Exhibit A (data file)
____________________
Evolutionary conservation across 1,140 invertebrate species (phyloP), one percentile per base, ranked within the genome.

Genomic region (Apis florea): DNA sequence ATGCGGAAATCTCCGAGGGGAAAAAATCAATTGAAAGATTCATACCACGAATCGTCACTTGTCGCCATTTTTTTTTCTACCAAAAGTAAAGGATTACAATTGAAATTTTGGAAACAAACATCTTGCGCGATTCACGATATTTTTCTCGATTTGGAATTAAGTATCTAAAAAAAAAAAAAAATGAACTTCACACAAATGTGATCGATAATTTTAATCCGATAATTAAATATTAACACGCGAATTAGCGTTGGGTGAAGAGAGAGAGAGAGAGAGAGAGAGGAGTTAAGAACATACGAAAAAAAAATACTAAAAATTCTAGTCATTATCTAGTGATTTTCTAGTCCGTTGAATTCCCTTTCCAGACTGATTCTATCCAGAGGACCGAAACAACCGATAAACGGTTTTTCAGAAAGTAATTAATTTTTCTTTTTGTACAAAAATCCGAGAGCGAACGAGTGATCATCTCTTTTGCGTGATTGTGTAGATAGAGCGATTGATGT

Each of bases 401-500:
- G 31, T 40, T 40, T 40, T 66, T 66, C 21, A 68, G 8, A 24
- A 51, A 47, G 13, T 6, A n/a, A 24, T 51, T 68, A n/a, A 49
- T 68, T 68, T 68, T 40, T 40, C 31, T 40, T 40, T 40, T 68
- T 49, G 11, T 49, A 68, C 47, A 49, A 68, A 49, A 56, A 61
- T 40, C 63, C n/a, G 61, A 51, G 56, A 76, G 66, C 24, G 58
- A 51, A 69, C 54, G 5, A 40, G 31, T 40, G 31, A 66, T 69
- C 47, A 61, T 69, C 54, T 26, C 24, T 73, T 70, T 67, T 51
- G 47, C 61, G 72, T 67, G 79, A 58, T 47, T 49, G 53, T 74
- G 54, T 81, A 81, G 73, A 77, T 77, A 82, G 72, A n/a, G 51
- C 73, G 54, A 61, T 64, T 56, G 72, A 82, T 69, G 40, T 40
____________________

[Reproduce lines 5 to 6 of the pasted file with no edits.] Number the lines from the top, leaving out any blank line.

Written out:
- A 51, A 47, G 13, T 6, A n/a, A 24, T 51, T 68, A n/a, A 49
- T 68, T 68, T 68, T 40, T 40, C 31, T 40, T 40, T 40, T 68